UNITED24 - Make a charitable donation in support of Ukraine!


U.S. Marine Corps - Small Wars Manual (1940 Edition)

Chapter I. Introduction.

Section I

Small wars defined					1-1
Classes of small wars					1-2
Some Legal Aspects of Small Wars			1-3
Function of headquarters Marine Corps			1-4
Phases of small wars					1-5
Summary							1-6

11. Small wars defined. -- a. The term Small Wars' is often a vague name for any one of a great variety of military operations. As applied to the United States, small wars are operations undertaken under executive authority, wherein military force is combined with diplomatic pressure in the internal or external affairs of another state whose government is unstable, inadequate, or unsatisfactory for the preservation of life and of such interests as are determined by the foreign policy of our Nation. As herein used the term is understood in its most comprehensive sense, and all the successive steps taken ill the development of a small war and the varying degrees of force applied under various situations are presented.

b. The assistance rendered in the affairs of another state may vary from a peaceful act such as the assignment of an administrative assistant, which is certainly nonmilitary and not. placed under the classification of small wars, to the establishment of a complete military government supported by an active combat force. Between these extremes may be found an infinite number of forms of friendly assistance or intervention which it is almost impossible to classify under a limited number of individual types of operations.

c. Small wars vary in degrees from simple demonstrative operations to military intervention in the fullest sense, short of war. They are not limited in their size, in the extent of their theater of operations nor their cost in property, money, or lives. The essence of a small war is its purpose and the circumstances surrounding its inception and conduct, the character of either one or all of the opposing forces, and the nature of the operations themselves.

d. The ordinary expedition of the Marine Corps which does not involve a major effort in regular warfare against a first-rate power may be termed a small war, It is this type of routine active foreign duty of the Marine Corps in which this manual is primarily interested. Small wars represent the normal and frequent operations of the Marine Corps. During about 85 of the last 100 years, the Marine Corps has been engaged in small wars in different parts of the world. The Marine Corps has landed troops 180 times in 37 countries from 1800 to 1934. Every year during the past 36 years since the Spanish-American War, the Marine Corps has been engaged in active operations in the field. In 1929 the Marine Corps had two thirds of its personnel employed on expeditionary or other foreign or sea duty outside of the continental limits of the United States.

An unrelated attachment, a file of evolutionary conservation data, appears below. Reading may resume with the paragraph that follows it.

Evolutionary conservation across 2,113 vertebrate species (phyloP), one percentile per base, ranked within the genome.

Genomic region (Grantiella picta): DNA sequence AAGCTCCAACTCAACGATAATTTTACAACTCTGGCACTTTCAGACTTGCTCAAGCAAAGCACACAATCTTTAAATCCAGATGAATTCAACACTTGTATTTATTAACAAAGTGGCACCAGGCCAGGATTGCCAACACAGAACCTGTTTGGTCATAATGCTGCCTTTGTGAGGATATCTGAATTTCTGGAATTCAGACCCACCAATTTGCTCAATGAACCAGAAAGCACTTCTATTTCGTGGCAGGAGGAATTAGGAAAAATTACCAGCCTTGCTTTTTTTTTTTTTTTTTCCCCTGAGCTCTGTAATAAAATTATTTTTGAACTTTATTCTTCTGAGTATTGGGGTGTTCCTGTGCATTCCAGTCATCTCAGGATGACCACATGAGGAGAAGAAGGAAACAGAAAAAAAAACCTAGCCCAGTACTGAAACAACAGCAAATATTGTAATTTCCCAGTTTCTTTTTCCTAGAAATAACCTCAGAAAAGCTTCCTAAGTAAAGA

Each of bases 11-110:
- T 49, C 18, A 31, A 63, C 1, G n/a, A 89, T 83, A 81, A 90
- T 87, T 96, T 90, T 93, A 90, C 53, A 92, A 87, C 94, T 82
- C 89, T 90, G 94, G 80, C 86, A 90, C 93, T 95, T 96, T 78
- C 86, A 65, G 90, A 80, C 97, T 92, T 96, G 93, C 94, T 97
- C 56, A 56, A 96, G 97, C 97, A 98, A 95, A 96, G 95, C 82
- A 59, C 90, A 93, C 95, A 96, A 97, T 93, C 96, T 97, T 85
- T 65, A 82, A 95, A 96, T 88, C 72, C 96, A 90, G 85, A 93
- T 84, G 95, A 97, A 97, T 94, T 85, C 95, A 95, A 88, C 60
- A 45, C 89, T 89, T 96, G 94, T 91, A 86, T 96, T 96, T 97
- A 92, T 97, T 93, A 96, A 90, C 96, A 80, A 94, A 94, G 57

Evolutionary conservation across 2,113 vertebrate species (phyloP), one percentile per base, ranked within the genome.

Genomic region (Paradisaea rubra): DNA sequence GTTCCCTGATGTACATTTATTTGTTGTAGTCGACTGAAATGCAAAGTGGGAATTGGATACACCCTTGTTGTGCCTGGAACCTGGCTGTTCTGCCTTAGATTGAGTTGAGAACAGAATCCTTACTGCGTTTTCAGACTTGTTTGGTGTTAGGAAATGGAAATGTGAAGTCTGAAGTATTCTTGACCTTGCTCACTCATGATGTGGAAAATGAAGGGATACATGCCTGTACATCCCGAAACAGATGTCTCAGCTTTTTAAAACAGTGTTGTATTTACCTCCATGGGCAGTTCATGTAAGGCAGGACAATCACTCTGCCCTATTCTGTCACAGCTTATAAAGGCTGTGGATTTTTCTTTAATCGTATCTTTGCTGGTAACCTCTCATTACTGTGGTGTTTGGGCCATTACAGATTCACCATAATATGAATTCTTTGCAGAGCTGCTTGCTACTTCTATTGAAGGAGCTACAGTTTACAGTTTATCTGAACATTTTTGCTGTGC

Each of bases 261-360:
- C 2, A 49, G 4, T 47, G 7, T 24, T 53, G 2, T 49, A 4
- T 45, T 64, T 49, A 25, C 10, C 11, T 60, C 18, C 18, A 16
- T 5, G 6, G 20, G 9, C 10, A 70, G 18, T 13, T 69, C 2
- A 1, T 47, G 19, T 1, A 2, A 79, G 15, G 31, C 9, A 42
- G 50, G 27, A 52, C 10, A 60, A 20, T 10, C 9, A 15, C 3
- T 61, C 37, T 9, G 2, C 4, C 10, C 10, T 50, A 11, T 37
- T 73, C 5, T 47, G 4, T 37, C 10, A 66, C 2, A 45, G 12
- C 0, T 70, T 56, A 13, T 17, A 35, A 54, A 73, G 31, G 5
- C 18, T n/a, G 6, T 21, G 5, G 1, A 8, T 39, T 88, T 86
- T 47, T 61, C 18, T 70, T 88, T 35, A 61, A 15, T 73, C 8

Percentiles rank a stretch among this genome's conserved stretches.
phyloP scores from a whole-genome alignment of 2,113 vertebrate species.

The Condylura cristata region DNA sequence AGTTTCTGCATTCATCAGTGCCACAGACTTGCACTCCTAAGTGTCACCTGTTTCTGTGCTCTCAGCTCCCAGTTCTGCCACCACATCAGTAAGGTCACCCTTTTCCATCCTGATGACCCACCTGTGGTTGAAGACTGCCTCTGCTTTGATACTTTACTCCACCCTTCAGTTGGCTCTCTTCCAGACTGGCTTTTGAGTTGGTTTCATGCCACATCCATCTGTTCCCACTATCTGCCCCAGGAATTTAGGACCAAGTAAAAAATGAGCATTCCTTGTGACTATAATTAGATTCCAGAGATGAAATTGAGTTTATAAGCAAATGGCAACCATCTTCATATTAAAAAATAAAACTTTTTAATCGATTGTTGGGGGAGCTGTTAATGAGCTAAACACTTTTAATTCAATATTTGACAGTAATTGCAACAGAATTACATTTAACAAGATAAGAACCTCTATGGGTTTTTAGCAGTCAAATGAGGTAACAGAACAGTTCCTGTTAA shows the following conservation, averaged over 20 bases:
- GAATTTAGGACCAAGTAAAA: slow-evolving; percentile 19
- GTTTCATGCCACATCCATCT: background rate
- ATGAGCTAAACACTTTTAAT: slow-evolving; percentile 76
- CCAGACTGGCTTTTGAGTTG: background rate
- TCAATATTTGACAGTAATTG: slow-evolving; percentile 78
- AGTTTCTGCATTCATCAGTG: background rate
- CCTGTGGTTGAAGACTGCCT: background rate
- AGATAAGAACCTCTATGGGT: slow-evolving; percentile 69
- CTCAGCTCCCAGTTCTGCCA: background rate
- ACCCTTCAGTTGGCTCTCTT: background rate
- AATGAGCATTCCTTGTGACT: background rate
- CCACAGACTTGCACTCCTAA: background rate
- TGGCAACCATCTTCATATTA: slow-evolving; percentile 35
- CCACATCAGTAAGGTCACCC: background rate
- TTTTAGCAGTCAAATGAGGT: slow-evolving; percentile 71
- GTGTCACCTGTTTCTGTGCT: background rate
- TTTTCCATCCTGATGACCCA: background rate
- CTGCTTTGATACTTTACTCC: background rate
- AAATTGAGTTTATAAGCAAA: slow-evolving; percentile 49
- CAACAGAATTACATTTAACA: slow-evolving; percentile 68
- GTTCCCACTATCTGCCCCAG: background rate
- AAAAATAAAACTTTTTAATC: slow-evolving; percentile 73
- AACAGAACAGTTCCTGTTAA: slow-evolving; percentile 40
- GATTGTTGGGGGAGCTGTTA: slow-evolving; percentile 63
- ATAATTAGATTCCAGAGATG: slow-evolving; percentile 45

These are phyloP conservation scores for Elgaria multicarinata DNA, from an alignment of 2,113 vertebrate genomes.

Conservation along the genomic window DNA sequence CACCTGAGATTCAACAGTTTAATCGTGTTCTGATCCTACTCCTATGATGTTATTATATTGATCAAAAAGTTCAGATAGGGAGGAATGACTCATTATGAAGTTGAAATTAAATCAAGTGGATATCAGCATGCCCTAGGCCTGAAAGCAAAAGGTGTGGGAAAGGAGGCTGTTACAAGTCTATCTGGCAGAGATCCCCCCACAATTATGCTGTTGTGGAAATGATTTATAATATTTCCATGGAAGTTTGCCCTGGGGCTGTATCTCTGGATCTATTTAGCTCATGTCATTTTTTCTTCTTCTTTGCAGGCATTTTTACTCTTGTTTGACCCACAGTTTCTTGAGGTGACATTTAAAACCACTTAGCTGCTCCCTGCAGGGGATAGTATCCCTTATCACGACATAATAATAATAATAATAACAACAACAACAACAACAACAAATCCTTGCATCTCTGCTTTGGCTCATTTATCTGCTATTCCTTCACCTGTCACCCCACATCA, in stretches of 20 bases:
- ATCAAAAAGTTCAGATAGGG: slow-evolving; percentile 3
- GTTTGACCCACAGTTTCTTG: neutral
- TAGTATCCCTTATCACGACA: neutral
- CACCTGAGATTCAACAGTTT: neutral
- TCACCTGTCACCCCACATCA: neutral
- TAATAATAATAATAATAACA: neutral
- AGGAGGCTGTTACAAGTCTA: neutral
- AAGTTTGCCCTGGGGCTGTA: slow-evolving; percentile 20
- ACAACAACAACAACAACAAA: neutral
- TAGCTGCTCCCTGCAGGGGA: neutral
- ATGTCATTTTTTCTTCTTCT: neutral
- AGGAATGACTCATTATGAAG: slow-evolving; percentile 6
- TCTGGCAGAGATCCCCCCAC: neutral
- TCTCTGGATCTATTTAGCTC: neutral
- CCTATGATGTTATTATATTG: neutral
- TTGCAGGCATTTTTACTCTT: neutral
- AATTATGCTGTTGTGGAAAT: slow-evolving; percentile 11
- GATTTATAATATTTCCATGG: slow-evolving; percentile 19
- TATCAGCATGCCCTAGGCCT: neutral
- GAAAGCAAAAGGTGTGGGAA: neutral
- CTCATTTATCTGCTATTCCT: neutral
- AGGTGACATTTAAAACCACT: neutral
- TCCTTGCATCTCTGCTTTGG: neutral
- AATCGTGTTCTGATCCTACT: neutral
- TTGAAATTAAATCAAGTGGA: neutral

1-2. Classes of small wars. -- a. Most of the small wars of the United States have resulted from the obligation of the Government under the spirit of the Monroe Doctrine and have been undertaken to suppress lawlessness or insurrection, Punitive expeditions may be resorted to in some instances, but campaigns of conquest are contrary to the policy of the Government of the United States. It is the duty of our statesmen to define a policy relative to international relationships and provide the military and naval establishments with the means to carry it into execution. With this basis, the military and naval authorities may act intelligently in the preparation of their war plans in close cooperation with the statesman. There is mutual dependence and responsibility which calls for the highest, qualities of statesmanship and military leadership. The initiative devolves upon the statesmen.

b. The legal and military features of each small war present distinctive characteristics which make the segregation of all of them into fixed classifications an extremely difficult problem. There are so many combinations of conditions that a simple classification of small wars is possible only when one is limited to specific features in his study, i. e ., according to their legal aspects, their military or naval features, whether active combat was engaged in or not, and many other considerations.

13. Some legal aspects of small wars. -- a. According to international law, as recognized by the leading nations of the world, a nation may protect, or demand protection for, its citizens and their The President of the United States as property wherever situated. the Chief Executive is, under the Constitution, primarily charged with the conduct of foreign relations, including the protection of the lives and property of United States citizens abroad, save insofar as the Constitution expressly vests a part of these functions in some other (For example, the participation of the branch of the Government. (For example, the participation of the Senate in the making of treaties.) It has been an unbroken policy of the President of the United States so to interpret their powers, beginning with the time of President Jefferson down to the present with the exception of President Buchanan.

b. The following pertinent, extracts from U. S. Navy Regulations are cited:

On occasion where injury to the United States or to citizens thereof is committed or threatened, in violation of the principles of international law or treaty right, the Commander in Chief shall consult with the diplomatic representative, or consul of the United States and take such steps as the gravity of the case demands ,reporting immediately to the Secretary of the Navy all the facts. The responsibility for any action taken by a naval force, however, rests wholly upon the commanding officer thereof.